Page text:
3. It’s my experience that bigger companies are reluctant to give security contracts to a company that is a one-man show. Make sure that you have a structure in place. Clients need to know if something happens to you, the business will not fall apart, and the services they have paid for and you have agreed to supply, will not cease. Clients need to understand that besides experience, that you are credible and that all the checks and balances are in place. This must be one of the key selling points.

4. Consider taking on a partner. Choose a partner who has the attributes that you lack. The ideal partner would be one with strong links and contacts in the community that you want to work with. Let your partner control the selling side while you handle areas you’re strong in, such as expertise and service delivery. The other option is to employ sales staff.

5. Stay abreast of new trends in the field, and update your skills. This is something that I strongly believe in. You have to be well rounded in terms of not just being a good businessperson, but you also have to be a people person, a marketing and sales manager and know a good deal about the neighbourhoods you work.

 

Are you new to starting a business? Read 15 Things Every Newbie Needs to Know About Starting a Business

Security products

What are the requirements to start a security product supplier business?

If you are starting a security company that sells electronic alarm systems and other security products it’s wise to become a member of SAIDSA in order to provide your business with the credibility it needs to be taken seriously by the public and security service providers.

The objective of SAIDSA is to upgrade the quality and standards of electronic security and to protect the public from unscrupulous, “fly-by-night” operators. When a security system is purchased, an ongoing relationship is entered into between the purchaser and the security service company concerned.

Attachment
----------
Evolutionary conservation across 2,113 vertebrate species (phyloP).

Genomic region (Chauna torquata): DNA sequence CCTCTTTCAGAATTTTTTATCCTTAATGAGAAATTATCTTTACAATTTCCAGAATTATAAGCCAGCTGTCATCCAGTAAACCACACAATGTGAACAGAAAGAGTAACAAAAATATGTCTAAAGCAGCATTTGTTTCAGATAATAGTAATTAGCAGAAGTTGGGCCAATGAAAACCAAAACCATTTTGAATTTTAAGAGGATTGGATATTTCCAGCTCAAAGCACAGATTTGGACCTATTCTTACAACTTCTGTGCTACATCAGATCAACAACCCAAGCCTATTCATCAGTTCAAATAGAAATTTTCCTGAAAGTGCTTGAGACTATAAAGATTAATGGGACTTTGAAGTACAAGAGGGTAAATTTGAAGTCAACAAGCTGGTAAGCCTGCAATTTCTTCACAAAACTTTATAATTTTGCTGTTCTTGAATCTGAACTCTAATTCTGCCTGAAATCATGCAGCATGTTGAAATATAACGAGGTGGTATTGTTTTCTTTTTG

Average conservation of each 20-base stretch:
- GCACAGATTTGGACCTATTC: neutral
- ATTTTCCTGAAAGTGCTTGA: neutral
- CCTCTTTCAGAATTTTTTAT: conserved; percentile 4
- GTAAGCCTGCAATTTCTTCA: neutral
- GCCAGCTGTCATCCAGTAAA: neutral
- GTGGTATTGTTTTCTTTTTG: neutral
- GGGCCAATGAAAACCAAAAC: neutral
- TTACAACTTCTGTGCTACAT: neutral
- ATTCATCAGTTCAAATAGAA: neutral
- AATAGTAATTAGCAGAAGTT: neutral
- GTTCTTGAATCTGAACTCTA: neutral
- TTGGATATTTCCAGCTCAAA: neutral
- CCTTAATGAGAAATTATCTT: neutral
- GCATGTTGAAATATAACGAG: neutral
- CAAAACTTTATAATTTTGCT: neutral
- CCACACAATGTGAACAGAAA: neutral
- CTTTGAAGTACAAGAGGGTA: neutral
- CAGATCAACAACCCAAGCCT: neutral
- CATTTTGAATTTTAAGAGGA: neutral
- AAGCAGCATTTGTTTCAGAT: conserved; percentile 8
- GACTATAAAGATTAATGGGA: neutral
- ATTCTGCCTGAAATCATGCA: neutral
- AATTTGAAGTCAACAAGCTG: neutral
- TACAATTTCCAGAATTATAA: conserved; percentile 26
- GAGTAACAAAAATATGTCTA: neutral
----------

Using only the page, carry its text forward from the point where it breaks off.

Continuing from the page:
The security service product supplier must have the infrastructure and the required expertise to support the relationship continuously.

Security Sector Regulatory Bodies

The security industry has established a number of bodies to regulate itself. Membership in these bodies is voluntary. They include:

Ready to get going? Here’s 10 Steps to Start Your Business For Free (Almost)

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How Do I Start A Transport Or Logistics Business?

An all in one guide to starting a transport and logistics business.

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Thinking about starting a transport business?

Forecasts indicate that the demand for freight transport will grow in South Africa by between 200% and 250% over the 15 to 20 years.

Some corridors, (high volume transport routes that connect major centres), such as the corridors between Gauteng and Cape Town (which amount to 50% of all corridor transport) will increase even faster.

The scope in the transport and logistics industry is varied – from a one-man show using a small truck to transport goods and offer services, to a fleet of transport vehicles which travel the length and breadth of South Africa’s roads.

Road transportation includes commuter transport from taxis to bus transportation.

It can be a tough industry and there are many threats facing transport businesses but if you get it right, you can build a successful business.

What is covered in this guide:

  1. How to start your transport and logistics business
  2. How to get funding for your transport business
  3. What are the costs involved
  4. Finding customers and getting transport contracts
  5. Getting onto suppliers lists
  6. Buying trucks and employing drivers
  7. What are the regulations and risks
  8. Where to find guidance to start your business.

Ready to get going? Click the arrow button to learn how to start your own transport business.